Regulatory Risk. Real estate income and values may be adversely affected by such factors as applicable domestic and foreign laws (including tax laws). Government actions, such as tax increases, zoning law changes, mandated closures or other commercial restrictions or environmental regulations, also may have a major impact on real estate income and values. In addition, quarterly compliance with regulations limiting the proportion of asset types held by a U.S. REIT may force certain Real Estate Companies to liquidate or restructure otherwise attractive investments. Some countries may not recognize REITs or comparable structures as a viable form of real estate funds.
Underlying Investment Risk. Real Estate Companies make investments in a variety of debt and equity instruments with varying risk profiles. For instance, Real Estate Companies may invest in debt instruments secured by commercial property that have higher risks of delinquency and foreclosure than loans on single family homes due to a variety of factors associated with commercial property, including the tie between income available to service debt and productive use of the property. Real Estate Companies may also invest in debt instruments and preferred equity that are junior in an issuer’s capital structure and that involve privately negotiated structures. Subordinated debt investments, such as B-Notes and mezzanine loans, involve a greater credit risk of default due to the need to service more senior debt of the issuer. Similarly, preferred equity investments involve a greater risk of loss than conventional debt financing due to their non-collateralized nature and subordinated ranking. Investments in commercial mortgage-backed securities may also be junior in priority in the event of bankruptcy or similar proceedings. Investments in senior loans may be effectively subordinated if the senior loan is pledged as collateral. The ability of a holder of junior claims to proceed against a defaulting issuer is circumscribed by the terms of the particular contractual arrangement, which vary considerably from transaction to transaction.
U.S. Tax Risk. Certain U.S. Real Estate Companies are subject to special U.S. federal tax requirements. A REIT that fails to comply with such tax requirements may be subject to U.S. federal income taxation, which may affect the value of the REIT and the characterization of the REIT’s distributions. The U.S. federal tax requirement that a REIT distribute substantially all of its net income to its shareholders may result in a REIT having insufficient capital for future expenditures. A REIT that successfully maintains its qualification may still become subject to U.S. federal, state and local taxes, including excise, penalty, franchise, payroll, mortgage recording, and transfer taxes, both directly and indirectly through its subsidiaries.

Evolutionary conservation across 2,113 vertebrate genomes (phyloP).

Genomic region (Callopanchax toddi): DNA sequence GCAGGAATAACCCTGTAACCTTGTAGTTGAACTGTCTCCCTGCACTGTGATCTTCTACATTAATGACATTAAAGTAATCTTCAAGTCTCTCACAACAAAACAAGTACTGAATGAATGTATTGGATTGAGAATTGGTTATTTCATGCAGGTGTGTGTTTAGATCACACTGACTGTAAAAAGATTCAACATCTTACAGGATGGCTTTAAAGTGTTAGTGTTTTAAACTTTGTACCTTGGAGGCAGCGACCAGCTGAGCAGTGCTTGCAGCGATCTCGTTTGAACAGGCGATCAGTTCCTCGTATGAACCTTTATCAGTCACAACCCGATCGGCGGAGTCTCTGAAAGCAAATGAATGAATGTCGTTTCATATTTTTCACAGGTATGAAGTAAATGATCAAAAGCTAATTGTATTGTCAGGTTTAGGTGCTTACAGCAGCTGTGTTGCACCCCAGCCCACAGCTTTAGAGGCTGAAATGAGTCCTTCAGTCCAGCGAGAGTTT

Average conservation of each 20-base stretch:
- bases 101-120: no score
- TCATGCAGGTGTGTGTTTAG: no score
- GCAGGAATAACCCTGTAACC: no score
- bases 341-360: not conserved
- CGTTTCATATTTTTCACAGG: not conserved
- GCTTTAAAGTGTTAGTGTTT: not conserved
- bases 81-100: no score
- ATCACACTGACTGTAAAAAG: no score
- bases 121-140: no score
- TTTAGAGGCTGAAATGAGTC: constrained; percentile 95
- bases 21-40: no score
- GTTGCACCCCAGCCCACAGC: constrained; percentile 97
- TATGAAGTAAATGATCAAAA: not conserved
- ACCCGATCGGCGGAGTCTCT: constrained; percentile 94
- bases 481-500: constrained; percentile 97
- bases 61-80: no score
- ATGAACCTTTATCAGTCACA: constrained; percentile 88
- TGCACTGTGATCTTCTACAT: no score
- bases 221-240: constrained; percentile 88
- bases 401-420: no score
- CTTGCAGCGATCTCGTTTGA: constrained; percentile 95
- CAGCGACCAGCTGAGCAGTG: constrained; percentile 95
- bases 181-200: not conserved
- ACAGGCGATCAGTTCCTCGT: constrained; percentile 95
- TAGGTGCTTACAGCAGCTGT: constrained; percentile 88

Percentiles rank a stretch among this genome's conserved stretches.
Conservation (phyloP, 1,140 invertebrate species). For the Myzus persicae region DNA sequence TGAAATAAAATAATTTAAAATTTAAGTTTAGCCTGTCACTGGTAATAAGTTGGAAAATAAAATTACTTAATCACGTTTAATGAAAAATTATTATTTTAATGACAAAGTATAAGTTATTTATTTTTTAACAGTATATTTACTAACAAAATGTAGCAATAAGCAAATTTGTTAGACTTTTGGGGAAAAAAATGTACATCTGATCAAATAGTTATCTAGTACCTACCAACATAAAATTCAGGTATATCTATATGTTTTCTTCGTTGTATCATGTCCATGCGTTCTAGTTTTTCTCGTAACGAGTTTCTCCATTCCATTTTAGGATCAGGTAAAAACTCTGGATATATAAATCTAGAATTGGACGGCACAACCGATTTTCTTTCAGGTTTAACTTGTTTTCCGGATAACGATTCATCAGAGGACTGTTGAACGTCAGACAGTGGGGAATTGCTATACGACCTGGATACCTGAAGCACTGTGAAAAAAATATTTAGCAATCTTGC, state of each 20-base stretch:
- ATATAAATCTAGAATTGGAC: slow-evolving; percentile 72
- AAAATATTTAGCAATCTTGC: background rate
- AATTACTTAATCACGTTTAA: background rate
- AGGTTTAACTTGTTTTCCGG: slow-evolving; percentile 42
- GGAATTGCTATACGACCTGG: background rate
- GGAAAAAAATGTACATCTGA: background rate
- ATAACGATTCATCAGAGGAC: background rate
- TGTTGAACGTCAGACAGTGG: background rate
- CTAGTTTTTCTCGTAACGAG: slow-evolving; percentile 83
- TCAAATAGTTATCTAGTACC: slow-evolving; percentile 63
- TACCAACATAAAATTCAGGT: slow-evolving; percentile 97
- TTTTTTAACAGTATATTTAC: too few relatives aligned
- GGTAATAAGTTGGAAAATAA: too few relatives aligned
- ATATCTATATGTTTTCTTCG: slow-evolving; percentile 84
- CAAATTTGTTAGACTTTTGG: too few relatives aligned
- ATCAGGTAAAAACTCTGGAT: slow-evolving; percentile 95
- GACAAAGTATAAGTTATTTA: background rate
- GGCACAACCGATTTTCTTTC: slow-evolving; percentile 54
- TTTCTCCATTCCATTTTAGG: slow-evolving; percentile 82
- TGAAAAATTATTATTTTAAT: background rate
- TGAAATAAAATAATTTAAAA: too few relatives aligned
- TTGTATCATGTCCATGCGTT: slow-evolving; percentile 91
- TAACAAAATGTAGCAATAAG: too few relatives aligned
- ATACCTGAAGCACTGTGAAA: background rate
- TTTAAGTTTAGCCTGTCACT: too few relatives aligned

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Because REITs often do not provide complete tax information until after the calendar year-end, a Fund may at times need to request permission to extend the deadline for issuing your tax reporting statement or supplement the information otherwise provided to you.
Risk of Investing in the Utilities Sector.  The utilities sector may be adversely affected by changing commodity prices, government regulation stipulating rates charged by utilities, increased tariffs, changes in tax laws, interest rate fluctuations and changes in the cost of providing specific utility services. The utilities industry is also subject to potential terrorist attacks, natural disasters and severe weather conditions, as well as regulatory and operational burdens associated with the operation and maintenance of nuclear facilities. Government regulators monitor and control utility revenues and costs, and therefore may limit utility profits. In certain countries, regulatory authorities may also restrict a company’s access to new markets, thereby diminishing the company’s long-term prospects.
There are substantial differences among the regulatory practices and policies of various jurisdictions, and any regulatory agency may make major shifts in policy from time to time. There is no assurance that regulatory authorities will, in the future, grant rate increases. Additionally, existing and possible future regulatory legislation may make it even more difficult for utilities to obtain adequate relief. Certain of the issuers of securities held in a Fund's portfolio may own or operate nuclear generating facilities. Governmental authorities may from time to time review existing policies and impose additional requirements governing the licensing, construction and operation of nuclear power plants. Prolonged changes in climate conditions can also have a significant impact on both the revenues of an electric and gas utility as well as the expenses of a utility, particularly a hydro-based electric utility.
The rates that traditional regulated utility companies may charge their customers generally are subject to review and limitation by governmental regulatory commissions. Rate changes may occur only after a prolonged approval period or may not occur at all, which could adversely affect utility companies when costs are rising. The value of regulated utility debt securities (and, to a lesser extent, equity securities) tends to have an inverse relationship to the movement of interest rates. Certain utility companies have experienced full or partial deregulation in recent years. These utility companies are frequently more similar to industrial companies in that they are subject to greater competition and have been permitted by regulators to diversify outside of their original geographic regions and their traditional lines of business. As a result, some companies may be forced to defend their core business and may be less profitable. Deregulation may also permit a utility company to expand outside of its traditional lines of business and engage in riskier ventures.
Proxy Voting Policy